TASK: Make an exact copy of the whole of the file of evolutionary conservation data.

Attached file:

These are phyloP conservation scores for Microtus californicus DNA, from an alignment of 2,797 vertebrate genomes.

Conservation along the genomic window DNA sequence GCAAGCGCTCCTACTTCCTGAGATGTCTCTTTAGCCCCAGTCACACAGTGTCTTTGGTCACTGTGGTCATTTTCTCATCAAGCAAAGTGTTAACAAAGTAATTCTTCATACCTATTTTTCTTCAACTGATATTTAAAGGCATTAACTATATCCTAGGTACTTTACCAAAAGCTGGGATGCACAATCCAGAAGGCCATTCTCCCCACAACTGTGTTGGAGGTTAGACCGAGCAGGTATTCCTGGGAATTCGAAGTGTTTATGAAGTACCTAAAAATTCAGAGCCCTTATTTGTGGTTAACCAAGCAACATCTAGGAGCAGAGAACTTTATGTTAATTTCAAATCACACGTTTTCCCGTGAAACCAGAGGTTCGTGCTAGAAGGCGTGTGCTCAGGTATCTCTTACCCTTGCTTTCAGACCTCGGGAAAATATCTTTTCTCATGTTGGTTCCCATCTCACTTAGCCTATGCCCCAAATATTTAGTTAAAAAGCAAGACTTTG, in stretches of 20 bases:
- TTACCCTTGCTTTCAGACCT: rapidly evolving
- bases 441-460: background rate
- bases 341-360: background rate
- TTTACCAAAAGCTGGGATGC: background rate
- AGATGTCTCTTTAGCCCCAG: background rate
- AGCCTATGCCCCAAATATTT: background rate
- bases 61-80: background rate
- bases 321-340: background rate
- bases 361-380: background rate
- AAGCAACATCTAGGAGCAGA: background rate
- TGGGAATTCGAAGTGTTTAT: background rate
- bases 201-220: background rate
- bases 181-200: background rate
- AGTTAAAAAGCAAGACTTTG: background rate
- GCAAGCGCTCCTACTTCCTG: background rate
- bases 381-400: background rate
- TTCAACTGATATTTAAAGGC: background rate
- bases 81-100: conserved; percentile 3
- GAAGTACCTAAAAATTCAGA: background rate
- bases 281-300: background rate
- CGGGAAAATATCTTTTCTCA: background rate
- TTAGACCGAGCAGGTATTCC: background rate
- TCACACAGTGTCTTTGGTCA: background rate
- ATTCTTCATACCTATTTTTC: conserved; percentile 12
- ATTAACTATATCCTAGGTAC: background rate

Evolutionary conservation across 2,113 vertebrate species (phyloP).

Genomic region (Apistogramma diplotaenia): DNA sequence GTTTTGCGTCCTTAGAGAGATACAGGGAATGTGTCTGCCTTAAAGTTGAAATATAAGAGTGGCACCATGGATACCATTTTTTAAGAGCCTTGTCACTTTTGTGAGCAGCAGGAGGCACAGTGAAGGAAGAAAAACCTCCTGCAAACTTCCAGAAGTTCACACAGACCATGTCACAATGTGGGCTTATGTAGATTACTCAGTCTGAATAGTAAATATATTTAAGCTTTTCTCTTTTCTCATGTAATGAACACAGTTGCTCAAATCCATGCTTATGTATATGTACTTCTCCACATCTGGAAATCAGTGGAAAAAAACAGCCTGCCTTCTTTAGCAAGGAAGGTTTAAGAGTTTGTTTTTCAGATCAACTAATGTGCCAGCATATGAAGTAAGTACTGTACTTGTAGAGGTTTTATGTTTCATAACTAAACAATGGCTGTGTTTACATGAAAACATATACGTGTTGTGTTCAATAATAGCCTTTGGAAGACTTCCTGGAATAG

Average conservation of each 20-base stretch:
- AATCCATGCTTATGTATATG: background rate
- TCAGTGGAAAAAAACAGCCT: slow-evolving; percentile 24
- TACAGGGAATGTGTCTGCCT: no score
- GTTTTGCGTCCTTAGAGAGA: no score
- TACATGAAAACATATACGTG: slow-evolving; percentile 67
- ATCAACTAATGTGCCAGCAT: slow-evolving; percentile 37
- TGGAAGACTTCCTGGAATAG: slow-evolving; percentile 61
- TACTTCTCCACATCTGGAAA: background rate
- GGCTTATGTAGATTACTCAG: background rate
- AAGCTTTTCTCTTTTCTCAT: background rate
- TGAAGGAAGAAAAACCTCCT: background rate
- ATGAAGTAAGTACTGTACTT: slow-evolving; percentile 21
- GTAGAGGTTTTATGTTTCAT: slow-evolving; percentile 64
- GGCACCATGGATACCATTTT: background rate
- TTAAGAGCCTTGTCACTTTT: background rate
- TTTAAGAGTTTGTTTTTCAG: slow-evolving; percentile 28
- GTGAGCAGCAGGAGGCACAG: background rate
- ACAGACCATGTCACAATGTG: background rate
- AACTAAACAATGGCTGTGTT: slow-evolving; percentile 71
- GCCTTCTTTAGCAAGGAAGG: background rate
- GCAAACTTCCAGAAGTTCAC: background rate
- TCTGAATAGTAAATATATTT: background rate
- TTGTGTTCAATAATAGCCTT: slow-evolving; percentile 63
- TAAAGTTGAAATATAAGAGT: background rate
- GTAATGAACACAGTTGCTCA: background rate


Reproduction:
These are phyloP conservation scores for Microtus californicus DNA, from an alignment of 2,797 vertebrate genomes.

Conservation along the genomic window DNA sequence GCAAGCGCTCCTACTTCCTGAGATGTCTCTTTAGCCCCAGTCACACAGTGTCTTTGGTCACTGTGGTCATTTTCTCATCAAGCAAAGTGTTAACAAAGTAATTCTTCATACCTATTTTTCTTCAACTGATATTTAAAGGCATTAACTATATCCTAGGTACTTTACCAAAAGCTGGGATGCACAATCCAGAAGGCCATTCTCCCCACAACTGTGTTGGAGGTTAGACCGAGCAGGTATTCCTGGGAATTCGAAGTGTTTATGAAGTACCTAAAAATTCAGAGCCCTTATTTGTGGTTAACCAAGCAACATCTAGGAGCAGAGAACTTTATGTTAATTTCAAATCACACGTTTTCCCGTGAAACCAGAGGTTCGTGCTAGAAGGCGTGTGCTCAGGTATCTCTTACCCTTGCTTTCAGACCTCGGGAAAATATCTTTTCTCATGTTGGTTCCCATCTCACTTAGCCTATGCCCCAAATATTTAGTTAAAAAGCAAGACTTTG, in stretches of 20 bases:
- TTACCCTTGCTTTCAGACCT: rapidly evolving
- bases 441-460: background rate
- bases 341-360: background rate
- TTTACCAAAAGCTGGGATGC: background rate
- AGATGTCTCTTTAGCCCCAG: background rate
- AGCCTATGCCCCAAATATTT: background rate
- bases 61-80: background rate
- bases 321-340: background rate
- bases 361-380: background rate
- AAGCAACATCTAGGAGCAGA: background rate
- TGGGAATTCGAAGTGTTTAT: background rate
- bases 201-220: background rate
- bases 181-200: background rate
- AGTTAAAAAGCAAGACTTTG: background rate
- GCAAGCGCTCCTACTTCCTG: background rate
- bases 381-400: background rate
- TTCAACTGATATTTAAAGGC: background rate
- bases 81-100: conserved; percentile 3
- GAAGTACCTAAAAATTCAGA: background rate
- bases 281-300: background rate
- CGGGAAAATATCTTTTCTCA: background rate
- TTAGACCGAGCAGGTATTCC: background rate
- TCACACAGTGTCTTTGGTCA: background rate
- ATTCTTCATACCTATTTTTC: conserved; percentile 12
- ATTAACTATATCCTAGGTAC: background rate

Evolutionary conservation across 2,113 vertebrate species (phyloP).

Genomic region (Apistogramma diplotaenia): DNA sequence GTTTTGCGTCCTTAGAGAGATACAGGGAATGTGTCTGCCTTAAAGTTGAAATATAAGAGTGGCACCATGGATACCATTTTTTAAGAGCCTTGTCACTTTTGTGAGCAGCAGGAGGCACAGTGAAGGAAGAAAAACCTCCTGCAAACTTCCAGAAGTTCACACAGACCATGTCACAATGTGGGCTTATGTAGATTACTCAGTCTGAATAGTAAATATATTTAAGCTTTTCTCTTTTCTCATGTAATGAACACAGTTGCTCAAATCCATGCTTATGTATATGTACTTCTCCACATCTGGAAATCAGTGGAAAAAAACAGCCTGCCTTCTTTAGCAAGGAAGGTTTAAGAGTTTGTTTTTCAGATCAACTAATGTGCCAGCATATGAAGTAAGTACTGTACTTGTAGAGGTTTTATGTTTCATAACTAAACAATGGCTGTGTTTACATGAAAACATATACGTGTTGTGTTCAATAATAGCCTTTGGAAGACTTCCTGGAATAG

Average conservation of each 20-base stretch:
- AATCCATGCTTATGTATATG: background rate
- TCAGTGGAAAAAAACAGCCT: slow-evolving; percentile 24
- TACAGGGAATGTGTCTGCCT: no score
- GTTTTGCGTCCTTAGAGAGA: no score
- TACATGAAAACATATACGTG: slow-evolving; percentile 67
- ATCAACTAATGTGCCAGCAT: slow-evolving; percentile 37
- TGGAAGACTTCCTGGAATAG: slow-evolving; percentile 61
- TACTTCTCCACATCTGGAAA: background rate
- GGCTTATGTAGATTACTCAG: background rate
- AAGCTTTTCTCTTTTCTCAT: background rate
- TGAAGGAAGAAAAACCTCCT: background rate
- ATGAAGTAAGTACTGTACTT: slow-evolving; percentile 21
- GTAGAGGTTTTATGTTTCAT: slow-evolving; percentile 64
- GGCACCATGGATACCATTTT: background rate
- TTAAGAGCCTTGTCACTTTT: background rate
- TTTAAGAGTTTGTTTTTCAG: slow-evolving; percentile 28
- GTGAGCAGCAGGAGGCACAG: background rate
- ACAGACCATGTCACAATGTG: background rate
- AACTAAACAATGGCTGTGTT: slow-evolving; percentile 71
- GCCTTCTTTAGCAAGGAAGG: background rate
- GCAAACTTCCAGAAGTTCAC: background rate
- TCTGAATAGTAAATATATTT: background rate
- TTGTGTTCAATAATAGCCTT: slow-evolving; percentile 63
- TAAAGTTGAAATATAAGAGT: background rate
- GTAATGAACACAGTTGCTCA: background rate